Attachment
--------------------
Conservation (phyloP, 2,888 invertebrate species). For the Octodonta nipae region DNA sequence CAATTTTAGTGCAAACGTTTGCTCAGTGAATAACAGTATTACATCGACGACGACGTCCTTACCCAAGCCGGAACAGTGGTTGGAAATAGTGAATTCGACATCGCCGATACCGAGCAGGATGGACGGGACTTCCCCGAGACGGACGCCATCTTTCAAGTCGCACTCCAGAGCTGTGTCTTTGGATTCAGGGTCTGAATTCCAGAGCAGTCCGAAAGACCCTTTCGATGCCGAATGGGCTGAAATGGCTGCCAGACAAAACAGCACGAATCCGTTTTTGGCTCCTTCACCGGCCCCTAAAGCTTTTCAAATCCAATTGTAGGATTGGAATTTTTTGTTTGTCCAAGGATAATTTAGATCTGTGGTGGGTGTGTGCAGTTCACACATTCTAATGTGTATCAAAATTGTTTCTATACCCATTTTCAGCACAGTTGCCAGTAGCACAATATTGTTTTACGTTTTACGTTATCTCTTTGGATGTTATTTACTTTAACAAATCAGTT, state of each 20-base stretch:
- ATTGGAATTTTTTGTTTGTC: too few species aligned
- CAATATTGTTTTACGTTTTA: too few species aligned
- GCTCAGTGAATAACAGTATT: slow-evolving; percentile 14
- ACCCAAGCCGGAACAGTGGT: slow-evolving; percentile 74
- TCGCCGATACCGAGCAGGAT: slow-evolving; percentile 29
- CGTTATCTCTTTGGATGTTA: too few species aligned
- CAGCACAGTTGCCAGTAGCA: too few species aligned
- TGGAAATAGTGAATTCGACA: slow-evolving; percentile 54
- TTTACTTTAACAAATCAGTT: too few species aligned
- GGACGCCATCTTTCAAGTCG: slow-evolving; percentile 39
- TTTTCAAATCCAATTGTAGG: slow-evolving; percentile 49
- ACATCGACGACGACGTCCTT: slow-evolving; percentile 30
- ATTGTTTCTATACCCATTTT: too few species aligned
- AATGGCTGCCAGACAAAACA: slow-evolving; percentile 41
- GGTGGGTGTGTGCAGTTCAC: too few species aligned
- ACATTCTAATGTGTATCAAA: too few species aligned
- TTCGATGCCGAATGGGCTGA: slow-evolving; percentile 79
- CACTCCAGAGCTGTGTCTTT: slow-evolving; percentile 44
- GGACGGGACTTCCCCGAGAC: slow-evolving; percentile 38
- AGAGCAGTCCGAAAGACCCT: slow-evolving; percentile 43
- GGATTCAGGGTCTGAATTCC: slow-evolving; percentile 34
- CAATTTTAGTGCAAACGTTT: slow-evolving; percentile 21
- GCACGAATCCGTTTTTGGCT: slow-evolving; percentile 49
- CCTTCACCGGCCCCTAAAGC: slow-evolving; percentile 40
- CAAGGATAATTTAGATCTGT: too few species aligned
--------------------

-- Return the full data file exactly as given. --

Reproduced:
Conservation (phyloP, 2,888 invertebrate species). For the Octodonta nipae region DNA sequence CAATTTTAGTGCAAACGTTTGCTCAGTGAATAACAGTATTACATCGACGACGACGTCCTTACCCAAGCCGGAACAGTGGTTGGAAATAGTGAATTCGACATCGCCGATACCGAGCAGGATGGACGGGACTTCCCCGAGACGGACGCCATCTTTCAAGTCGCACTCCAGAGCTGTGTCTTTGGATTCAGGGTCTGAATTCCAGAGCAGTCCGAAAGACCCTTTCGATGCCGAATGGGCTGAAATGGCTGCCAGACAAAACAGCACGAATCCGTTTTTGGCTCCTTCACCGGCCCCTAAAGCTTTTCAAATCCAATTGTAGGATTGGAATTTTTTGTTTGTCCAAGGATAATTTAGATCTGTGGTGGGTGTGTGCAGTTCACACATTCTAATGTGTATCAAAATTGTTTCTATACCCATTTTCAGCACAGTTGCCAGTAGCACAATATTGTTTTACGTTTTACGTTATCTCTTTGGATGTTATTTACTTTAACAAATCAGTT, state of each 20-base stretch:
- ATTGGAATTTTTTGTTTGTC: too few species aligned
- CAATATTGTTTTACGTTTTA: too few species aligned
- GCTCAGTGAATAACAGTATT: slow-evolving; percentile 14
- ACCCAAGCCGGAACAGTGGT: slow-evolving; percentile 74
- TCGCCGATACCGAGCAGGAT: slow-evolving; percentile 29
- CGTTATCTCTTTGGATGTTA: too few species aligned
- CAGCACAGTTGCCAGTAGCA: too few species aligned
- TGGAAATAGTGAATTCGACA: slow-evolving; percentile 54
- TTTACTTTAACAAATCAGTT: too few species aligned
- GGACGCCATCTTTCAAGTCG: slow-evolving; percentile 39
- TTTTCAAATCCAATTGTAGG: slow-evolving; percentile 49
- ACATCGACGACGACGTCCTT: slow-evolving; percentile 30
- ATTGTTTCTATACCCATTTT: too few species aligned
- AATGGCTGCCAGACAAAACA: slow-evolving; percentile 41
- GGTGGGTGTGTGCAGTTCAC: too few species aligned
- ACATTCTAATGTGTATCAAA: too few species aligned
- TTCGATGCCGAATGGGCTGA: slow-evolving; percentile 79
- CACTCCAGAGCTGTGTCTTT: slow-evolving; percentile 44
- GGACGGGACTTCCCCGAGAC: slow-evolving; percentile 38
- AGAGCAGTCCGAAAGACCCT: slow-evolving; percentile 43
- GGATTCAGGGTCTGAATTCC: slow-evolving; percentile 34
- CAATTTTAGTGCAAACGTTT: slow-evolving; percentile 21
- GCACGAATCCGTTTTTGGCT: slow-evolving; percentile 49
- CCTTCACCGGCCCCTAAAGC: slow-evolving; percentile 40
- CAAGGATAATTTAGATCTGT: too few species aligned